Presented by the Academy's Science and Technology Council
Hosted by Adam Weiner
Ever fantasized about being a superhero? Wondered whether it’s really possible to build a suit like Iron Man’s, or what you’d have to do to become a real-life Batman? Do you think gamma radiation could really create an Incredible Hulk?
Adam Weiner hosted an evening that explored the "real" physics behind many of your favorite superheroes by connecting the actual science to the superhero fantasy.
His interactive presentation analyzed how the fundamental laws of physics are used, misused and manipulated by our favorite superheroes.
Taking scenes from "Superman" (1978), "Spider-Man" (2002), "The Hulk" (2003), "Spider-Man 3" (2007), "Hancock" (2008), "Iron Man" (2008), "The Dark Knight" (2008), "X-Men: First Class" (2011) and "Thor" (2011), the program demonstrated how the fictional world of Hollywood movies is also an effective and fascinating springboard into investigating science.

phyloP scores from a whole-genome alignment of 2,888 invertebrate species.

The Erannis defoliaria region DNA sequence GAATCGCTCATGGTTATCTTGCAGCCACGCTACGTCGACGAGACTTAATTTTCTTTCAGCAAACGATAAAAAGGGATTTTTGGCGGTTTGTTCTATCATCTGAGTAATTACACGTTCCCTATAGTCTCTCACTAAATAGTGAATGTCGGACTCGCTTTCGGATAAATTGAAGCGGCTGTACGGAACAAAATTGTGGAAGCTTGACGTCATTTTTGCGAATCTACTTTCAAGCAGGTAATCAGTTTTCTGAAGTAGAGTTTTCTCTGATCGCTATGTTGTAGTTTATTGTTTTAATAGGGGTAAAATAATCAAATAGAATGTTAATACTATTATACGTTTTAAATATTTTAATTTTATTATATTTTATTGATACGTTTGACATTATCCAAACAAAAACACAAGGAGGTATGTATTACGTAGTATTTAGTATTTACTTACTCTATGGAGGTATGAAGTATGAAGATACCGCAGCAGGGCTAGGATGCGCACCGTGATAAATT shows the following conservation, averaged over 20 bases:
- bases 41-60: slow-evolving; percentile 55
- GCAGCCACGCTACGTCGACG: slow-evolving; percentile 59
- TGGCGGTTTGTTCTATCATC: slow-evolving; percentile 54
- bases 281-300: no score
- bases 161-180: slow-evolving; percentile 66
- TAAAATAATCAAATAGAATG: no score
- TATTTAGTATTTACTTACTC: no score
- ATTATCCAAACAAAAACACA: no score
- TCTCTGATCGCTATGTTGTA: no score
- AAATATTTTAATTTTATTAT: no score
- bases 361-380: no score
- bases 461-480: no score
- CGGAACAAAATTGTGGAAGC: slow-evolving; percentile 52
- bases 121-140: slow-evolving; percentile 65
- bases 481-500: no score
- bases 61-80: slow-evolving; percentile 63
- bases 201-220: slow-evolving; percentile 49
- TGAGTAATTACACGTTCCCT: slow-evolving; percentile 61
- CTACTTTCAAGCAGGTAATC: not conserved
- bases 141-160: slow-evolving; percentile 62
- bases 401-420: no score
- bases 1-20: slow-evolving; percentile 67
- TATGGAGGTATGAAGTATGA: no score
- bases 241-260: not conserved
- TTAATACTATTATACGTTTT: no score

The evening included conversations with some of the films' creative teams, who revealed how many of the scenes were created. Scientists were also on hand to offer their unique perspectives on the intersection between superhero fiction and current scientific research.
Adam Weiner, author of Don't Try This at Home! The Physics of Hollywood Movies, currently teaches physics at The Bishop's School, a private high school in La Jolla, California.
E. Paul Zehr – author, professor and director, Centre for Biomedical Research at the University of Victoria
Spencer Cook – lead animator (SPIDER-MAN), animation supervisor (SPIDER-MAN 3)
Sean Carroll – author and senior research associate in physics at Caltech, and science advisor on THOR
Zack Stentz – screenwriter (THOR, X-MEN: FIRST CLASS)
- August 15, 2012
- Samuel Goldwyn Theater